Covid-19

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UrbanCowboy1

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1. There isn't a TB vaccine. What you get annually is a skin test to see if you have been exposed or infected.
2. Immunity from flu vaccines wanes over time. This can happen with other vaccines. That's why we give boosters for tetanus and measles.
3. The experience of waning hasn't been duplicated in other surveys, including in Israel. We don't know why they saw that in their early vaccinations.

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Ha! I completely goofed on that. I said TB, but I meant tetanus. Apologies.

Also, the bigger question is really why do some diseases require boosters but others don't. ELI5.

That's super interesting on point 3. So we're not sure if COVID vaccine wanes or not yet.
 
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RxCowboy

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Ha! I completely goofed on that. I said TB, but I meant tetanus. Apologies.

Also, the bigger question is really why do some diseases require boosters but others don't. ELI5.

That's super interesting on point 3. So we're not sure if COVID vaccine wanes or not yet.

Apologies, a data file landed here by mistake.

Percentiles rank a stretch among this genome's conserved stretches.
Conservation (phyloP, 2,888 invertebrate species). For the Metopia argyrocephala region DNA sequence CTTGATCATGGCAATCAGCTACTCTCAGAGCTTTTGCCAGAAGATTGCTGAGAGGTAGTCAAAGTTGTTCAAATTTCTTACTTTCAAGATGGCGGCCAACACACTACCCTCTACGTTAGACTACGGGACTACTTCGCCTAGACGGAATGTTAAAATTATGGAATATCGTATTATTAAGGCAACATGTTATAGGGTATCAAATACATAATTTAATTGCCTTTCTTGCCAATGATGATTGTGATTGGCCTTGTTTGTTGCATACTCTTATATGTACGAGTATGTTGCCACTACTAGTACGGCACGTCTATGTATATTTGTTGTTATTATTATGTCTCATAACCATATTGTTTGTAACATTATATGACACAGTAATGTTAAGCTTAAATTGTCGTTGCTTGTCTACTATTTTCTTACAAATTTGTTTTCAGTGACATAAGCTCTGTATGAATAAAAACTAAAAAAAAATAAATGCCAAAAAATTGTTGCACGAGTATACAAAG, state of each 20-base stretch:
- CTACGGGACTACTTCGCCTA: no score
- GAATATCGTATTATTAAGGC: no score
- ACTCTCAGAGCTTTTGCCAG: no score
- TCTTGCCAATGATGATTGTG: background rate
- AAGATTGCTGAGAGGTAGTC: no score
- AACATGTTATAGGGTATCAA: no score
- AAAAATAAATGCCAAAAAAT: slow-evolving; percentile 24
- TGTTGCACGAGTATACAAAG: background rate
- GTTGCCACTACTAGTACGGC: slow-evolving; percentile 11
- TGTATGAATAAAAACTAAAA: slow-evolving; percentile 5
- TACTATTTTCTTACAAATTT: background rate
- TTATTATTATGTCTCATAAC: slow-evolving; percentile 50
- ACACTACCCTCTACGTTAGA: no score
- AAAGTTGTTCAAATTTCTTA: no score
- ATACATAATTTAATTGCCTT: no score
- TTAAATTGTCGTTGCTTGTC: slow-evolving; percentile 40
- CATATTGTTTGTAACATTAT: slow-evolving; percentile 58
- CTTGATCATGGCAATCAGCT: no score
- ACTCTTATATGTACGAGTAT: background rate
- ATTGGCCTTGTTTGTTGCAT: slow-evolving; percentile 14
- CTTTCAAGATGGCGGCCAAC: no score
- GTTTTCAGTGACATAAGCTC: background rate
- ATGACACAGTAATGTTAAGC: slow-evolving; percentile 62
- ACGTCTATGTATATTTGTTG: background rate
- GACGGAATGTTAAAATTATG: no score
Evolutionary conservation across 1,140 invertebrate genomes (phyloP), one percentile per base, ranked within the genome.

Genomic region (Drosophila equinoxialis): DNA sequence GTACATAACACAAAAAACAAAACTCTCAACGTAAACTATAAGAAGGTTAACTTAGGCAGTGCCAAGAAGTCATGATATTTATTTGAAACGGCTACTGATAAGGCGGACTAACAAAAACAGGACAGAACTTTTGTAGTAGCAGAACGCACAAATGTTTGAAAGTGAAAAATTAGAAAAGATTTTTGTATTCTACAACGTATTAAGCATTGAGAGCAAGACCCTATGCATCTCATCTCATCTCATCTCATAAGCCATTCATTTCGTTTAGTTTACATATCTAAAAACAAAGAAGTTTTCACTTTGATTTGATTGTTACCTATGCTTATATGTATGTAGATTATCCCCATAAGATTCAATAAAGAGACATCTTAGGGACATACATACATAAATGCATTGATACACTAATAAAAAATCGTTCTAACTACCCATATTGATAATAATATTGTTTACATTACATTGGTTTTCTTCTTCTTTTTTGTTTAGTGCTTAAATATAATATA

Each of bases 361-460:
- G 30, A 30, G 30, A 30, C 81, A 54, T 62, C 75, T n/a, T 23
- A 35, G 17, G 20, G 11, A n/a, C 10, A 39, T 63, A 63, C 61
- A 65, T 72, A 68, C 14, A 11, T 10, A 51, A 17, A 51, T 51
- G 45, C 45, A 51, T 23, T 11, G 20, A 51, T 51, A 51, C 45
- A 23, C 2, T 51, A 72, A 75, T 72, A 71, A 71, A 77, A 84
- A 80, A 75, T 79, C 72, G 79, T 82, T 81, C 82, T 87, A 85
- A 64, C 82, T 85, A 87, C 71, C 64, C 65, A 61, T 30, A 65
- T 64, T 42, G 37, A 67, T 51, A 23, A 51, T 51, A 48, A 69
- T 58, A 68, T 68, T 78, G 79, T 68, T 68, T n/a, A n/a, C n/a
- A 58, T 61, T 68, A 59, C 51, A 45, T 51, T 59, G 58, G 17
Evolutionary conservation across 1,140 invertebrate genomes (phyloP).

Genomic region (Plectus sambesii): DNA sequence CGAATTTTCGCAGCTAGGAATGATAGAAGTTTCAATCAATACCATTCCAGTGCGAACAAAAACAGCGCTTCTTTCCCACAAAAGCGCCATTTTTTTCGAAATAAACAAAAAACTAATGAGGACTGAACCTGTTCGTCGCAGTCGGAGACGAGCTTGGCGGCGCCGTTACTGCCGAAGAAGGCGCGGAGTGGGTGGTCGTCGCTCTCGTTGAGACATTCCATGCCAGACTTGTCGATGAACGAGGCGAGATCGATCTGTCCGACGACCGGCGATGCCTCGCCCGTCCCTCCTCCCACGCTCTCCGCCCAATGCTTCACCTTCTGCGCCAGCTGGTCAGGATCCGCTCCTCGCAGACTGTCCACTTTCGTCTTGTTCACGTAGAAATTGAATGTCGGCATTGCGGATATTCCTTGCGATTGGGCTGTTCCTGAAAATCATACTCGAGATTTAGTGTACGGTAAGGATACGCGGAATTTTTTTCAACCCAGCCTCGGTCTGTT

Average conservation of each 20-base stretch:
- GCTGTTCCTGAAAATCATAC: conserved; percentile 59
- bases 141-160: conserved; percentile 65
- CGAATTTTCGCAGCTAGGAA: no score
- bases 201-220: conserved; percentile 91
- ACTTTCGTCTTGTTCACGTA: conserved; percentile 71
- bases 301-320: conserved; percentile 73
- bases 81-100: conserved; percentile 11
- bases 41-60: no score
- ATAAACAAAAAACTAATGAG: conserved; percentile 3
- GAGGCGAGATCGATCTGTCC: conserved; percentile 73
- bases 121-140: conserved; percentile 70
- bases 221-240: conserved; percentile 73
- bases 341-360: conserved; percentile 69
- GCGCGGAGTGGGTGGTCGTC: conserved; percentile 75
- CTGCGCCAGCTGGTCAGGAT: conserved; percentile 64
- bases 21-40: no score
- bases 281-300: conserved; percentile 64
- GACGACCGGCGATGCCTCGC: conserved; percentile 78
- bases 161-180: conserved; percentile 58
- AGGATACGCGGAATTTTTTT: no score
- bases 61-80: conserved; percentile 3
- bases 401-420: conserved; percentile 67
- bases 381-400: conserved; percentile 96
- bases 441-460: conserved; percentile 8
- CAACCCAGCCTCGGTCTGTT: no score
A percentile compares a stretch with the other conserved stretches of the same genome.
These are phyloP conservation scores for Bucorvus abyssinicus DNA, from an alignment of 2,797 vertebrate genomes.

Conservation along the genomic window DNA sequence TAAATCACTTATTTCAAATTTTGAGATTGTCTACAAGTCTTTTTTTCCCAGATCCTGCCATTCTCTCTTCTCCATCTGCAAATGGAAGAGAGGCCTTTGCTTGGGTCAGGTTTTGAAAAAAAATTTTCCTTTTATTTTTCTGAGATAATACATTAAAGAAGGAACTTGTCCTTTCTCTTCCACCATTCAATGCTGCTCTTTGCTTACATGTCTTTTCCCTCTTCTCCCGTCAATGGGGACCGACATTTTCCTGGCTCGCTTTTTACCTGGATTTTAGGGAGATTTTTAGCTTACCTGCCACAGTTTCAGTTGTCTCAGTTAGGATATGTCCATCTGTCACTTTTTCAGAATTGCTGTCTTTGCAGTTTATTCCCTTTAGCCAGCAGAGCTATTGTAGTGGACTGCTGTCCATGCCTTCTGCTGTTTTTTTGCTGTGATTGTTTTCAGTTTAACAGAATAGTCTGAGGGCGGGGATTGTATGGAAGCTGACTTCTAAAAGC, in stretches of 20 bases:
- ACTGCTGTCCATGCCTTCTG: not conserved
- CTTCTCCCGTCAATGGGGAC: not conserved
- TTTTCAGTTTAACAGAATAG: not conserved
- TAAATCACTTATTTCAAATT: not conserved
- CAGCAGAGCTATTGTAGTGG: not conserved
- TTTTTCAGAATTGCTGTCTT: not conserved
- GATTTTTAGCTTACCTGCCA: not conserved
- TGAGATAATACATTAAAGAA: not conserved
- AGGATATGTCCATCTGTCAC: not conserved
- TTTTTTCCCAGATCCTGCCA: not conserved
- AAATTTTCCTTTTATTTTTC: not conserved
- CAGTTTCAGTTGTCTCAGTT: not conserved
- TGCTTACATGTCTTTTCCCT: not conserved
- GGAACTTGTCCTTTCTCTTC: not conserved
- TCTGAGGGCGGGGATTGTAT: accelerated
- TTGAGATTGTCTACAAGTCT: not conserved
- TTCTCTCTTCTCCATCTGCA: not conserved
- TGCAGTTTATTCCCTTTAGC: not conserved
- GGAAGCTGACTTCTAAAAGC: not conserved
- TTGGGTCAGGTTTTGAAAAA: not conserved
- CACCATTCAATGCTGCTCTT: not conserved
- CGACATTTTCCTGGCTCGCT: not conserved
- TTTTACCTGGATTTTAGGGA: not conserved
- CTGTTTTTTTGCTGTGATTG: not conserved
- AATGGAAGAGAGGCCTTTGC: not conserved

Article from today: COVID vaccines wanes over time, but still helps prevent death and severe illness
https://medicalxpress.com/news/2021-09-covid-vaccine-effects-wane-death.html
There is nothing new in that article. If you follow the links backwards to the original research you'll find that I have explained them in some depth.

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Mar 11, 2006
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Hmm, to me that seems like it isn't waning at all - just less effective at fighting different strains.
Well, “COVID vaccine wanes over time” is the headline and Pfizer claimed to FDA today that waning effectiness is not due to different strains.

As the previous article states, study suggests that after four months of the second dose, the Pfizer/BioNTech vaccine is less effective at preventing infection (classified as a positive PCR test), with protection falling from 96% to 84%.
And real-life data from Israel suggests that over-60s who received their second dose of the Pfizer vaccine in March 2021 were 1.6 times better protected against infection than those who received their second dose two months earlier

Plus, (in new article below) Pfizer says data suggest vaccine boosters needed for waning vaccine efficacy.
Pfizer told the FDA Wednesday that data from its clinical trials suggests a third shot of its coronavirus vaccine may be necessary six months after the second dose because of waning efficacy.
Pfizer data from its trials showed that the efficacy of its coronavirus vaccine, which it developed with BioNTech, degrades by around 6% every two months after the second dose, increasing the likelihood of breakthrough cases.